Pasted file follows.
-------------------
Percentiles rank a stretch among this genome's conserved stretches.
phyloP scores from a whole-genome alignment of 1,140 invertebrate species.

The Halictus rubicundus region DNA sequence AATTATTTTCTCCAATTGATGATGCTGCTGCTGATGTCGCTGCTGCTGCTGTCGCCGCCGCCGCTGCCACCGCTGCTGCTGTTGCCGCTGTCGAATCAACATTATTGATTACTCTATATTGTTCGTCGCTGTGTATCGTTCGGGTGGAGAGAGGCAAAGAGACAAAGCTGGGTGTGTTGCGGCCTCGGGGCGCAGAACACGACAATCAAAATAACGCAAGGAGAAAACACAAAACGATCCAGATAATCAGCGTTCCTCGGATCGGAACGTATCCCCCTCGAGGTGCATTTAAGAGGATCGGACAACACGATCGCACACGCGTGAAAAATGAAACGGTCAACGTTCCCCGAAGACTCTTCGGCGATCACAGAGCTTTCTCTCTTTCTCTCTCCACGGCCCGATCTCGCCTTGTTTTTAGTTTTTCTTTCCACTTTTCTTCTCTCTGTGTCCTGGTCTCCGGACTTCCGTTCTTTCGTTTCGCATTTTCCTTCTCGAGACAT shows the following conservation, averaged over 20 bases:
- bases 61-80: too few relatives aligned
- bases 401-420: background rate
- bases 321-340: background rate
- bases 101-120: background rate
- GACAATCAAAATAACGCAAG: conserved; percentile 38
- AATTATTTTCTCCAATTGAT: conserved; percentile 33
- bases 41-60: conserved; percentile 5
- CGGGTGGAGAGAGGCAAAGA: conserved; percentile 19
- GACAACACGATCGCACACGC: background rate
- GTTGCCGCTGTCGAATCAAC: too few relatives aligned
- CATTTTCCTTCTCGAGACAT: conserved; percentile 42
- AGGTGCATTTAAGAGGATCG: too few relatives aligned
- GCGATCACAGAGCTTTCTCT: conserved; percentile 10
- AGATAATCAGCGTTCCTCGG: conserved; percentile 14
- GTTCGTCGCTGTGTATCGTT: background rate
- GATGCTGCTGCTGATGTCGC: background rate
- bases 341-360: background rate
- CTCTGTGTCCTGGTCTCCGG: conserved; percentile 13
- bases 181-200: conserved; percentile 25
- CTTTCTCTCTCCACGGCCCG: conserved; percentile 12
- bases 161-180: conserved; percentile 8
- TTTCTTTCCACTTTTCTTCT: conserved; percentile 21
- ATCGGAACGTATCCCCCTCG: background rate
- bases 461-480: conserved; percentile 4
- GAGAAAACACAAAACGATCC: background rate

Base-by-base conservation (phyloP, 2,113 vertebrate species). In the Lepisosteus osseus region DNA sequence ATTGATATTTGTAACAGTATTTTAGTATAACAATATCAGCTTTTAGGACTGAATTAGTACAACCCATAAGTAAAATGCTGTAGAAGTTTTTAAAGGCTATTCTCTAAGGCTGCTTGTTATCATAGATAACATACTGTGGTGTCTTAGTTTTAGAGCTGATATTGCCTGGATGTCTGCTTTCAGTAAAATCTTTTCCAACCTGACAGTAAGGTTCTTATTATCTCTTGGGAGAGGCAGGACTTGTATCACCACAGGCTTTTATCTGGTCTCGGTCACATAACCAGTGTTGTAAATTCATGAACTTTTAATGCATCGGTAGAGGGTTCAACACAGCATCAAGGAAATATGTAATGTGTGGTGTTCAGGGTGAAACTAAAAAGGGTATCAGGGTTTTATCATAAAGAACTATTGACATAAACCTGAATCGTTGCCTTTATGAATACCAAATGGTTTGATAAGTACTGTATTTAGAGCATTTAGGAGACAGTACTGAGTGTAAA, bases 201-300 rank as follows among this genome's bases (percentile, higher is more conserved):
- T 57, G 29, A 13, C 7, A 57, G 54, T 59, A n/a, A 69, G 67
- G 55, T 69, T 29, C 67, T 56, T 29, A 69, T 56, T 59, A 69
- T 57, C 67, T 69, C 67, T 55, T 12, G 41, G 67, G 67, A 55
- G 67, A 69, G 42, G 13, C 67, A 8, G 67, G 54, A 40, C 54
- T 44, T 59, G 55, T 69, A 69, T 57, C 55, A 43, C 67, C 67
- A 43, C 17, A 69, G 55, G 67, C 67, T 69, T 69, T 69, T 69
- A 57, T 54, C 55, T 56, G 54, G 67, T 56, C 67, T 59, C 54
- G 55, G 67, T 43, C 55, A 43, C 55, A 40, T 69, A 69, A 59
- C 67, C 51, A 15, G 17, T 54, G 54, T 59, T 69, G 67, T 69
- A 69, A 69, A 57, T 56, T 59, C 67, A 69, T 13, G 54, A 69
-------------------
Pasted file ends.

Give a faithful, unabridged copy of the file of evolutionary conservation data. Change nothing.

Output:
Percentiles rank a stretch among this genome's conserved stretches.
phyloP scores from a whole-genome alignment of 1,140 invertebrate species.

The Halictus rubicundus region DNA sequence AATTATTTTCTCCAATTGATGATGCTGCTGCTGATGTCGCTGCTGCTGCTGTCGCCGCCGCCGCTGCCACCGCTGCTGCTGTTGCCGCTGTCGAATCAACATTATTGATTACTCTATATTGTTCGTCGCTGTGTATCGTTCGGGTGGAGAGAGGCAAAGAGACAAAGCTGGGTGTGTTGCGGCCTCGGGGCGCAGAACACGACAATCAAAATAACGCAAGGAGAAAACACAAAACGATCCAGATAATCAGCGTTCCTCGGATCGGAACGTATCCCCCTCGAGGTGCATTTAAGAGGATCGGACAACACGATCGCACACGCGTGAAAAATGAAACGGTCAACGTTCCCCGAAGACTCTTCGGCGATCACAGAGCTTTCTCTCTTTCTCTCTCCACGGCCCGATCTCGCCTTGTTTTTAGTTTTTCTTTCCACTTTTCTTCTCTCTGTGTCCTGGTCTCCGGACTTCCGTTCTTTCGTTTCGCATTTTCCTTCTCGAGACAT shows the following conservation, averaged over 20 bases:
- bases 61-80: too few relatives aligned
- bases 401-420: background rate
- bases 321-340: background rate
- bases 101-120: background rate
- GACAATCAAAATAACGCAAG: conserved; percentile 38
- AATTATTTTCTCCAATTGAT: conserved; percentile 33
- bases 41-60: conserved; percentile 5
- CGGGTGGAGAGAGGCAAAGA: conserved; percentile 19
- GACAACACGATCGCACACGC: background rate
- GTTGCCGCTGTCGAATCAAC: too few relatives aligned
- CATTTTCCTTCTCGAGACAT: conserved; percentile 42
- AGGTGCATTTAAGAGGATCG: too few relatives aligned
- GCGATCACAGAGCTTTCTCT: conserved; percentile 10
- AGATAATCAGCGTTCCTCGG: conserved; percentile 14
- GTTCGTCGCTGTGTATCGTT: background rate
- GATGCTGCTGCTGATGTCGC: background rate
- bases 341-360: background rate
- CTCTGTGTCCTGGTCTCCGG: conserved; percentile 13
- bases 181-200: conserved; percentile 25
- CTTTCTCTCTCCACGGCCCG: conserved; percentile 12
- bases 161-180: conserved; percentile 8
- TTTCTTTCCACTTTTCTTCT: conserved; percentile 21
- ATCGGAACGTATCCCCCTCG: background rate
- bases 461-480: conserved; percentile 4
- GAGAAAACACAAAACGATCC: background rate

Base-by-base conservation (phyloP, 2,113 vertebrate species). In the Lepisosteus osseus region DNA sequence ATTGATATTTGTAACAGTATTTTAGTATAACAATATCAGCTTTTAGGACTGAATTAGTACAACCCATAAGTAAAATGCTGTAGAAGTTTTTAAAGGCTATTCTCTAAGGCTGCTTGTTATCATAGATAACATACTGTGGTGTCTTAGTTTTAGAGCTGATATTGCCTGGATGTCTGCTTTCAGTAAAATCTTTTCCAACCTGACAGTAAGGTTCTTATTATCTCTTGGGAGAGGCAGGACTTGTATCACCACAGGCTTTTATCTGGTCTCGGTCACATAACCAGTGTTGTAAATTCATGAACTTTTAATGCATCGGTAGAGGGTTCAACACAGCATCAAGGAAATATGTAATGTGTGGTGTTCAGGGTGAAACTAAAAAGGGTATCAGGGTTTTATCATAAAGAACTATTGACATAAACCTGAATCGTTGCCTTTATGAATACCAAATGGTTTGATAAGTACTGTATTTAGAGCATTTAGGAGACAGTACTGAGTGTAAA, bases 201-300 rank as follows among this genome's bases (percentile, higher is more conserved):
- T 57, G 29, A 13, C 7, A 57, G 54, T 59, A n/a, A 69, G 67
- G 55, T 69, T 29, C 67, T 56, T 29, A 69, T 56, T 59, A 69
- T 57, C 67, T 69, C 67, T 55, T 12, G 41, G 67, G 67, A 55
- G 67, A 69, G 42, G 13, C 67, A 8, G 67, G 54, A 40, C 54
- T 44, T 59, G 55, T 69, A 69, T 57, C 55, A 43, C 67, C 67
- A 43, C 17, A 69, G 55, G 67, C 67, T 69, T 69, T 69, T 69
- A 57, T 54, C 55, T 56, G 54, G 67, T 56, C 67, T 59, C 54
- G 55, G 67, T 43, C 55, A 43, C 55, A 40, T 69, A 69, A 59
- C 67, C 51, A 15, G 17, T 54, G 54, T 59, T 69, G 67, T 69
- A 69, A 69, A 57, T 56, T 59, C 67, A 69, T 13, G 54, A 69